Tim Matsui's The Long Night remind us that sex trafficking doesn't purely exist on the fringes of society. After winning World Press Photo's best feature documentary, Matsui talks to Guy Bolton
Between one and three hundred thousand women are being trafficking in the USA today. Many of the girls started on the streets at twelve or thirteen. Around 85 per cent ran away from home.
This is the subject of Tim Matsui’s The Long Night, which won the 2015 World Press Photo’s Multimedia competition for best feature documentary this month.
As one of the oldest and most respected photojournalism and documentary photography competitions, World Press Photo’s award is testament to the subtlety and strength of Matsui’s film, and the years he spent researching the subject.
Although the film began life with a grant from the Alexia Foundation, Matsui first began looking at sexual violence and victimisation fifteen years ago, before creating a non-profit organisation that tries to engage communities in the tragedies taking place in their midst. “As a result, I think I’m able to bring a fairly deep understanding of the issue and its root causes,” Matsui tells BJP.
Set in Seattle, The Long Night explores a street-view perspective of sex trafficking, following the police charged with trying to limit it, and the families who have lost children to it. But The Long Night’s core strength lies in its intimate focus on two girls caught up in the mire of prostitution.
The first, Natalie, has managed to leave prostitution behind her. Raised in a working class family in the American suburbs, her experience of adolescence is instantly relatable; tired of her small town existence; outgrowing her parents rule; keen to spread her wings. Natalie appears to be, in a broad sense, a very normal teenager. “I just wanted to rebel,” she says. “To not have to listen to rules or worry about getting straight A-grades at school.”
At fifteen, Natalie ran away from home. Within a matter of days, she was forced to swap sex for money. The film highlights the ease with which young girls like Natalie find themselves on the street and the practiced ways older pimps prey on them with promises of love and money.
Matsui also reveals how social media is used for online courtships, a forum in which any girl, from any background, can be groomed for prostitution. As one Seattle detective says: “Not all victims come from cycles of abuse or extreme levels of poverty. Everybody’s child is at risk if we don’t address this.”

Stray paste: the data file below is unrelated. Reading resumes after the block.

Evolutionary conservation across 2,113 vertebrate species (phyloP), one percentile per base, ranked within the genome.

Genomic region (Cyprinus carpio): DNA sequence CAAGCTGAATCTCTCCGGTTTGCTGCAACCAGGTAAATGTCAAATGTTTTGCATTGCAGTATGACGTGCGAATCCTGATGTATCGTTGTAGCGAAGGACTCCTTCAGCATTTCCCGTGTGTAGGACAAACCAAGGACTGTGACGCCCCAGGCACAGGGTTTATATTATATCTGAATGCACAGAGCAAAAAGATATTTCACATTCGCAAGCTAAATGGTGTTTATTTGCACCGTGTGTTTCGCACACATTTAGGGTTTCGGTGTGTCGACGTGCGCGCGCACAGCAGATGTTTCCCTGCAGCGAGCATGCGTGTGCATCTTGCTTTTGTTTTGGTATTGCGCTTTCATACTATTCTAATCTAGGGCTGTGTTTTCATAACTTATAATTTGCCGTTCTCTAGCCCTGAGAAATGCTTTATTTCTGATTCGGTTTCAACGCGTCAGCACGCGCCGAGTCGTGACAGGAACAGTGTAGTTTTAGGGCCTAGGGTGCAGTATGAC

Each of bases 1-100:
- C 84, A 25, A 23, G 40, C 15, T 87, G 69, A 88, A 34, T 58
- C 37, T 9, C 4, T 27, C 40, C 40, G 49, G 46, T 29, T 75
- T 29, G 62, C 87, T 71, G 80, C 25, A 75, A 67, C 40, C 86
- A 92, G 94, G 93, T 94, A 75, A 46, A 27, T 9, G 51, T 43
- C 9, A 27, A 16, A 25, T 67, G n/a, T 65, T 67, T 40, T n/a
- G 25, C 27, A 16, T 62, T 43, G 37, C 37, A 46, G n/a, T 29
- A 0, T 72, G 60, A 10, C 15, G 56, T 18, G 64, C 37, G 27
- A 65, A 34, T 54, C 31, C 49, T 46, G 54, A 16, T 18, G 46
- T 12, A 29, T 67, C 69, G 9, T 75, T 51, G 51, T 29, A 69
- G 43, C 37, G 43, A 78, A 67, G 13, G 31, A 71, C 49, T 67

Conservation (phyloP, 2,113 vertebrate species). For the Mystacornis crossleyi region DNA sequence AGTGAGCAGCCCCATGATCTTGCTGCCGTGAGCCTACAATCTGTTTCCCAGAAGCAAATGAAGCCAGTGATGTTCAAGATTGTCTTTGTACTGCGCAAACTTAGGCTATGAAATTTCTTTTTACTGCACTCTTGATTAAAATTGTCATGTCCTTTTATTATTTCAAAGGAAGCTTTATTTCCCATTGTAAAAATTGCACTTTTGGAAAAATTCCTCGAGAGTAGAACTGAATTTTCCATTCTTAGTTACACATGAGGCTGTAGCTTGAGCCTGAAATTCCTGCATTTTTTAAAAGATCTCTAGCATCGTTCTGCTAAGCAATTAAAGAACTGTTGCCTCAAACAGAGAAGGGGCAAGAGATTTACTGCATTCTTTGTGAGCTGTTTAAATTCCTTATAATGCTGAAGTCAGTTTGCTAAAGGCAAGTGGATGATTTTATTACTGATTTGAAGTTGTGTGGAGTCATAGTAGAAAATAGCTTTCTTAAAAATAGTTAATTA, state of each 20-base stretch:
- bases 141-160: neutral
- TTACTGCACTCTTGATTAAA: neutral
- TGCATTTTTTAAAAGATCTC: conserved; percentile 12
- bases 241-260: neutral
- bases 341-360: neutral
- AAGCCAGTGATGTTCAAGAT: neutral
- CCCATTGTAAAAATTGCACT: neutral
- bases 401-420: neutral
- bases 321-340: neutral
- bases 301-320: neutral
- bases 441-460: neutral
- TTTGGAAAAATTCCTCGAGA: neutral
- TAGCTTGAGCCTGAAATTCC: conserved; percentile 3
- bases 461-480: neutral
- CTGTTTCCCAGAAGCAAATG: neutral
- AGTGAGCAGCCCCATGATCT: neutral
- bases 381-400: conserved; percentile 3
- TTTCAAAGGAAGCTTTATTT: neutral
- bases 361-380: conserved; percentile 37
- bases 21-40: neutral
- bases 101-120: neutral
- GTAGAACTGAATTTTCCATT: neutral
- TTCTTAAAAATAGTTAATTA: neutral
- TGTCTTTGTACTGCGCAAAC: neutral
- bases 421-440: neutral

Embedding with the police that spend their days arresting the same girls week in and week out, Matui shows how they managed to found a charity designed to house and rehabilitate victims of sexual exploitation. Lost within these layers is Lisa, 19, a heroin addict who has sold her body since the age of 13.
Lisa clearly trusts the filmmakers, allowing us access to her world as she looks to try and escape the cycle of addiction and abuse of her teenage years. Matsui’s skilfully uses this closeness without ever being intrusive or disrespectful to her.
Hussain Currimbhoy, documentary programmer for the Sundance Film Festival and jury member at World Press Photo, says: “It’s although you were meeting her almost face to face and talking with her and understanding her problems through her own eyes.”
The director has revealed that he and Lisa remain in contact- it’s evident he’s invested in helping her make her own way on her own terms. In a recent interview, he said: “I’m incredibly honoured by the award, but her recognition of the work means so much more to me.”
The Long Night is not a polemic. It doesn’t propose a solution. Instead, it forcefully reminds us that sex trafficking doesn’t purely exist on the fringes of society.
“Trafficking is a symptom of greater underlying social issues,” Matsui says. “We need a more concerted effort to design and fund harm reduction programs that serve both addicts and trafficking survivors. That’s essential, I think.”
As Currimbhoy said when Matsui was awarded the prize: “Lisa is a symbol for a very large problem happening in the US, happening in Europe, of sex trafficking and sexual abuse that is rampant, and has happened for a very long time.”
FEBRUARY 2017 ISSUE: Tales of the City: Richard Renaldi’s overture to New York is our February 2017 cover story. Skate photography legend French Fred provides a fresh take on urban form, Dayanitah Singh navigates India’s industrial legacy, and Mark Neville records children at play, from the East End of London to Afghanistan’s Helmand Province. Plus we speak to Richard Mosse about his large-scale work debuting at The Barbican, and we give our verdict on the Canon EOS 5D Mk IV. It’s available to order online now.